RARA-AVIS: black cherry blues/rural HB?/poets v. songwriters

From: Carrie Pruett ( pruettc@hotmail.com)
Date: 05 Feb 2002

MikeR wrote:

>and THREE (snuck another one in on you, didn't i? haha.),
>there is no way that i would ever describe those passages
>[in black cherry blues] as "gratuitous scenery". they established a >mood.
> thru metaphor they foreshadowed.

I should say I wasn't making the "gratuitous scenery" comment in reference to BCB. Honestly don't remember what I didn't like about that book, the scenery didn't make a big impression on me either way. I was just replying to someone else's comment about overdescription. I do agree in principle that "nature" descriptions can be as relevant to character development as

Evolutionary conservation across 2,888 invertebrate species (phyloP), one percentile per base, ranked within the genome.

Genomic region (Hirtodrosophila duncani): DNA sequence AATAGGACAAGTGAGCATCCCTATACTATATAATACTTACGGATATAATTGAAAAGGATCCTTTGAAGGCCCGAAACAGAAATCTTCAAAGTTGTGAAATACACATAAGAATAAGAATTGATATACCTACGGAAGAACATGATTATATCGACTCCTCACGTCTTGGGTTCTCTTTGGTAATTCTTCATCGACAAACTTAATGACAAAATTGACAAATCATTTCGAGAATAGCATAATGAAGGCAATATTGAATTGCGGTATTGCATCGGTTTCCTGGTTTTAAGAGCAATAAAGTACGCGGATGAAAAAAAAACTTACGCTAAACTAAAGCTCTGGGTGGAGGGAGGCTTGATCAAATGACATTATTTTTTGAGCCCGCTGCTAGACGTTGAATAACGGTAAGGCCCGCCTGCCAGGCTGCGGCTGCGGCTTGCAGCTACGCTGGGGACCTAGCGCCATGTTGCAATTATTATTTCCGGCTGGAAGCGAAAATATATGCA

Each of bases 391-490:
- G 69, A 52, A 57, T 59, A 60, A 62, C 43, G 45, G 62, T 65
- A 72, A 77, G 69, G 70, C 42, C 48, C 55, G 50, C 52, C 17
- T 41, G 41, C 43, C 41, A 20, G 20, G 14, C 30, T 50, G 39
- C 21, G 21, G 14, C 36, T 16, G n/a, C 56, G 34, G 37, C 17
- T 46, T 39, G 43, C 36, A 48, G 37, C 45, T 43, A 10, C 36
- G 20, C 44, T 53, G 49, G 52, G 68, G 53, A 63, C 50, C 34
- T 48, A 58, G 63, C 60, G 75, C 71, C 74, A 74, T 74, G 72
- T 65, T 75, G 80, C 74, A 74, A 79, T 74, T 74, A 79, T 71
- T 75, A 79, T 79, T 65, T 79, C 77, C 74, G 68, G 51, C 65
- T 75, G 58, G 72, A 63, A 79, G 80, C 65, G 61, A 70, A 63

"civilization" descriptions, just that an author has to work harder to make them relevant in anything but a superficial way.

Which raises a question about good HB/noir books that aren't set in cities. We tend to associate HB with urban life, but there are certainly stories in the same vein set further from civilization - I don't mean "Red Harvest" which is more of a city story in microcosm; but Burke and Crumley and more recently Steve Hamilton, who set most of their stories either in the country or in really small towns.

responding to someone else's post that songwriters aren't really poets
-finding this thread inspired me to put on my CD of Tom Waits'
"swordfishtrombones" and if there's a distinction between his lyrics and poetry, I don't really see it. Almost all of this stuff would stand on its own. I mean, he has things like "Tom Traubert's Blues" that definitely have to be songs, but a lot of his songs are hybrids of music, poetry and sometimes even what we'd call "flash fiction". I tend to agree that Dylan remains more of a "songwriter"; though these are of course subjective judgments with no implication of relative merit -


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